“14. It was proper and indeed prudent practice to charge both offences in the circumstances of this case. In the event that the prosecution proceeded on charge 1 alone it is foreseeable that in the event that the prosecution failed to prove the existence of a valid DVO that the charge of breaching the order by assaulting the holder of the order would fail notwithstanding that an actual assault took place. In the absence of an alternative charge of assault it would mean that the Appellant would walk free.
15. In those circumstances it is proper to charge an offence of assault under the Code that is not contingent on the existence of a DVO. Conversely, it was proper to charge the breach of the DVO alleging assault, as an alternative to the Code assault as none of the Code defences would have any applicability given the regulatory nature of the offence. This is consistent with the intention of parliament and the manner in which the provisions of the Domestic Violence Act have been applied by the Courts.”
 This Court has not been provided with the transcript of the hearing before Mr Luppino SM on 7 April 2006, and it has not been made clear in the learned magistrate’s reasons for decision or submissions before this Court whether the charges were put to his Honour by the Crown in the alternative.
 The learned stipendiary magistrate was well aware that it would not be appropriate to convict the appellant on both charges. His Honour stated near the commencement of his reasons for decision:
“There’s a commonality and background between the two separate charges. Both charges are based on the same events although they form two separate charges, in my view a conviction on both cannot be sustained due to that commonality.”
 It is obvious from these comments that the magistrate would not have imposed a conviction on two charges arising from the one incident. As happens in this case, the learned stipendiary magistrate went further than he was required to do in explaining why the allegation of assault under the Criminal Code had not been made out. Once he found there had been a breach of the restraining order he could have proceeded to deal with that matter and dismiss the second charge based on the same incident. The fact that he did go further and set out reasons why the assault under the provisions of the Code had not been established beyond reasonable doubt does not entitle the appellant to a defence of autrefois acquit.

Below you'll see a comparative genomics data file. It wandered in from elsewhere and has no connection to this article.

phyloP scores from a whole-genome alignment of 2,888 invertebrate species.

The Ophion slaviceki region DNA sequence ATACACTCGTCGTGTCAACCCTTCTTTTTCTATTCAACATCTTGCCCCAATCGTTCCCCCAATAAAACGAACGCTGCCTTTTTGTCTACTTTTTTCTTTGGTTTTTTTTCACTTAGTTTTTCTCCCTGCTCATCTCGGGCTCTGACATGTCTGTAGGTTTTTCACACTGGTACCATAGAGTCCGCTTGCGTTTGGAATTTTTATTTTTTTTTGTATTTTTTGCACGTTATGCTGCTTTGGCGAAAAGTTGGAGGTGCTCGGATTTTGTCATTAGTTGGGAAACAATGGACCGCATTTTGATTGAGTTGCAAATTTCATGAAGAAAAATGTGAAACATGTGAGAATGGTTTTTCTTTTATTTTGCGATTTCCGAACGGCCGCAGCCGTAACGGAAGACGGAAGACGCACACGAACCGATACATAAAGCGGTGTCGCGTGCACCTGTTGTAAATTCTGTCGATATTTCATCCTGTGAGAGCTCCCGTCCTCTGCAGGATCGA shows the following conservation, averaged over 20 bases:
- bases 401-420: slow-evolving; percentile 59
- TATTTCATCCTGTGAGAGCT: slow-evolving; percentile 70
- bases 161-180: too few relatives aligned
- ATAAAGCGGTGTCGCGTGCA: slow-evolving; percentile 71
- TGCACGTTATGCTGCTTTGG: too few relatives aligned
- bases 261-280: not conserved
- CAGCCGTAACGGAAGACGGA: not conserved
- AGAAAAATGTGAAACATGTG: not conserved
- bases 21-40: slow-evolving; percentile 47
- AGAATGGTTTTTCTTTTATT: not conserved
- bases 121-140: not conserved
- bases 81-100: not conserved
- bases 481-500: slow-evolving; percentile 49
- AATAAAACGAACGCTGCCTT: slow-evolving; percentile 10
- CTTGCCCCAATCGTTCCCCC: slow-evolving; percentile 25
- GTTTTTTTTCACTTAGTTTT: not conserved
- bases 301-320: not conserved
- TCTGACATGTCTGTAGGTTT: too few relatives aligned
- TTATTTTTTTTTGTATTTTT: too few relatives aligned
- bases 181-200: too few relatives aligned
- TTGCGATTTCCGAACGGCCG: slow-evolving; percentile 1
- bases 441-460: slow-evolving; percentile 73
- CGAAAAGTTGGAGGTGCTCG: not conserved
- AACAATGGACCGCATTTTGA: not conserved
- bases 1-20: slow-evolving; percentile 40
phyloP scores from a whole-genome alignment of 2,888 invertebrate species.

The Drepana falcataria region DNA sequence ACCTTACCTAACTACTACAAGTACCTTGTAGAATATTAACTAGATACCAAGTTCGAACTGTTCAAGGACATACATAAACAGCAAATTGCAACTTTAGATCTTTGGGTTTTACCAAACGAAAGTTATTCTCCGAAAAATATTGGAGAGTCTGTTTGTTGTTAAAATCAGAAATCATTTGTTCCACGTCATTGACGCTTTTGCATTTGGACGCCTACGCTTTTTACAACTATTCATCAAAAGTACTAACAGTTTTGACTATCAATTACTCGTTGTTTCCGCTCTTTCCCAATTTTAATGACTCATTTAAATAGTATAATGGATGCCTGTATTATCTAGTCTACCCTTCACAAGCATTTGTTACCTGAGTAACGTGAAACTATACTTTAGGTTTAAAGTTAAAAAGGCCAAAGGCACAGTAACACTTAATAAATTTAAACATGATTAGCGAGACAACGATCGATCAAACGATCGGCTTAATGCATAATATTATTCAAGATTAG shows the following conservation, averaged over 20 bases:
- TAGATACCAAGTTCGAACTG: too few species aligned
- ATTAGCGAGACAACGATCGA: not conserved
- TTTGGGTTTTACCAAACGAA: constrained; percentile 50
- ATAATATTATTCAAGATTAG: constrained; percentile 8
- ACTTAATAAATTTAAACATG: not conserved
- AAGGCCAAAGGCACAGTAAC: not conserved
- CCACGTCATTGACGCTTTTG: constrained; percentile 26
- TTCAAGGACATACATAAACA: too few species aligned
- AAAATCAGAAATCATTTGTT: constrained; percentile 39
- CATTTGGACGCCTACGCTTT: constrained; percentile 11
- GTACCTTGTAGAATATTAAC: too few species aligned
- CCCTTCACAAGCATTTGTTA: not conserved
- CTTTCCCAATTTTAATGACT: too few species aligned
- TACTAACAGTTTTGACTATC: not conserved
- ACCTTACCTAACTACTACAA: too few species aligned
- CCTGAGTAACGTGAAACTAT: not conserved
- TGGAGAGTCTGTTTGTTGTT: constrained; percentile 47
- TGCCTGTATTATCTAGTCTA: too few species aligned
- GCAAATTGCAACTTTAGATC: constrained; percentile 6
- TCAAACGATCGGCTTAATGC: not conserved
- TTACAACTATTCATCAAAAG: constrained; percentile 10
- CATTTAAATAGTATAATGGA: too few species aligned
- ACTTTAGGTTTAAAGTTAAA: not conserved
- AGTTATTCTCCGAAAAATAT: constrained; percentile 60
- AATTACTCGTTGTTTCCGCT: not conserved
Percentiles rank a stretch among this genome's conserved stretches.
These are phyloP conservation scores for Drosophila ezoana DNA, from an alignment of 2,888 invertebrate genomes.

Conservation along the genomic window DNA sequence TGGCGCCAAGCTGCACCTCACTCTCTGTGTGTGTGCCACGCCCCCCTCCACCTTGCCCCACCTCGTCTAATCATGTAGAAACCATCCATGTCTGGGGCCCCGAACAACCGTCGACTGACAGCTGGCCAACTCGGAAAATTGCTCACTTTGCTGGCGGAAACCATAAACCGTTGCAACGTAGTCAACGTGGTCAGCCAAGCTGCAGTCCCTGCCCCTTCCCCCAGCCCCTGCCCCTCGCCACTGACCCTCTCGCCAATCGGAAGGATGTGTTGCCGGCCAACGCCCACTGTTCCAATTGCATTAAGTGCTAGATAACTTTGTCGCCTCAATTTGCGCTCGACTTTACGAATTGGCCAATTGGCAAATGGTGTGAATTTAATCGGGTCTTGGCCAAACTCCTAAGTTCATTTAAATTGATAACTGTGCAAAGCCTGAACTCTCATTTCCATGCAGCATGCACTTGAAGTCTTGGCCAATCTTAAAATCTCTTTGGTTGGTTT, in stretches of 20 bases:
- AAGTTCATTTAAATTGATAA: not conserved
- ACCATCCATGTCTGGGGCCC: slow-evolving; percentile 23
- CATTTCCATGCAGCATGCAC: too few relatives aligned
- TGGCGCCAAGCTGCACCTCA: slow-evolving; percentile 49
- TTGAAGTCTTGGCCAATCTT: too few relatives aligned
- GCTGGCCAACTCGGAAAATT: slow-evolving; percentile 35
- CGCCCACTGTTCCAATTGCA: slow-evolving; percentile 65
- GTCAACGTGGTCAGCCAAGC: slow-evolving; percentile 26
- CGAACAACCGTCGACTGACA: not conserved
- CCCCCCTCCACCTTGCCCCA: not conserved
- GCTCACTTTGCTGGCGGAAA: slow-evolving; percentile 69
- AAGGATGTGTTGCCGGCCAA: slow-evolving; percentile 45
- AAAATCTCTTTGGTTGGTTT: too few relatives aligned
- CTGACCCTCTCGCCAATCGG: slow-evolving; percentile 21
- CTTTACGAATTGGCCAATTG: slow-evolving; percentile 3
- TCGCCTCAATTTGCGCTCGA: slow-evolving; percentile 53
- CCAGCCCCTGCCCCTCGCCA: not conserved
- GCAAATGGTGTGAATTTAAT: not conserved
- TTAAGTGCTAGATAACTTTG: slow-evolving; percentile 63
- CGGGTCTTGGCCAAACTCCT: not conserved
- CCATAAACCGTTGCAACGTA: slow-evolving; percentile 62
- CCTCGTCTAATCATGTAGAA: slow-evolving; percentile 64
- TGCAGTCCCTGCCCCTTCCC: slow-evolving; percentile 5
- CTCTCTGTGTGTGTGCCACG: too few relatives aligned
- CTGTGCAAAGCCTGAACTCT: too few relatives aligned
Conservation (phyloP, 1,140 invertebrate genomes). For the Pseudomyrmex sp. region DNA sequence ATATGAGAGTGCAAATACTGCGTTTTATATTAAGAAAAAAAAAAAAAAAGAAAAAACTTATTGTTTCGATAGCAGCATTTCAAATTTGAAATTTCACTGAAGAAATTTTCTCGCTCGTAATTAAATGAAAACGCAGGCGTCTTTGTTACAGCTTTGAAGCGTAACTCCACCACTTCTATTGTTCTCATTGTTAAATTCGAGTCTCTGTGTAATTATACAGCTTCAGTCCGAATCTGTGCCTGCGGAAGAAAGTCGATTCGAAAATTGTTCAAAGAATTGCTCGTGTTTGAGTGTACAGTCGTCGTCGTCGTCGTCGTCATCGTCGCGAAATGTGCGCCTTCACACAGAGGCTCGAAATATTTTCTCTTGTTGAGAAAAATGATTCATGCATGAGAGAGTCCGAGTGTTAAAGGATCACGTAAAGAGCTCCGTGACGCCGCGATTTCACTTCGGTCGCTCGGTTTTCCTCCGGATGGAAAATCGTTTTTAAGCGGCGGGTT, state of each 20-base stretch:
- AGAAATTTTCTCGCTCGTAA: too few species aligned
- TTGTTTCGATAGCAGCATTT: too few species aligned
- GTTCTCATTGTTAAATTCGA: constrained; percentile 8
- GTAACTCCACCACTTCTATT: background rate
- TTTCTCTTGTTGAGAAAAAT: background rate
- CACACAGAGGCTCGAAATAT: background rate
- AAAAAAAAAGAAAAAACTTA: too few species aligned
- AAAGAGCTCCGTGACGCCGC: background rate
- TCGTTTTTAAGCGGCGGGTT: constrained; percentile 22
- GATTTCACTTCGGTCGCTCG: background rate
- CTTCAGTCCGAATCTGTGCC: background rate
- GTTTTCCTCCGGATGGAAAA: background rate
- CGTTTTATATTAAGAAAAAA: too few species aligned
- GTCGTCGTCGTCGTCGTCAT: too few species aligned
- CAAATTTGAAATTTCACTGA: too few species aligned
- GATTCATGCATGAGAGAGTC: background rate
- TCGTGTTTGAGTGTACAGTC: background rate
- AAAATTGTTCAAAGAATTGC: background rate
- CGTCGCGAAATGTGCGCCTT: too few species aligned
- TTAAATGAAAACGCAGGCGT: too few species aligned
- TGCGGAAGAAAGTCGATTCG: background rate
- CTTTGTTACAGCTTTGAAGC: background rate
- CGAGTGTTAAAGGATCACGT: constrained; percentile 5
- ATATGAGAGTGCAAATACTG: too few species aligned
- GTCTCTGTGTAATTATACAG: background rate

The two matters were heard together. The appellant was convicted of the breach of the restraining order and discharged on the charge of assault under s 188(2) of the Code. It is not a situation as occurred in Regina v Beedie (supra) where the defendant had been convicted of certain offences under the Health and Safety at Work etc Act 1974 and the Housing Act 1985 and the Crown subsequently charged the defendant with manslaughter based on the same set of facts – see also Paul Calcedo (1985) 18 A Crim R 200.
 Neither could it be said that the appellant was placed in double jeopardy. Nor was there an abuse of process. There had been no earlier proceeding in which the appellant was exposed to the risk of a valid conviction for the same offence as that alleged against him in the later proceedings – see Ross – Crime 2nd Edition by David Ross QC:
“There must have been a trial and verdict in the previous hearing for the principle to apply. A failure to lead evidence is not sufficient: R v Calcedo [1986 VR 499; 18 A Crim R 200 (CCA) but for a gloss see Callahan v Broomham (1996) 68 IR 66 (NSW IR Ct). The position is different in England: R v G (Autrefois Acquit)  1 WLR 1727 (CA).”
 The grounds of appeal have not been established. The appeal is dismissed.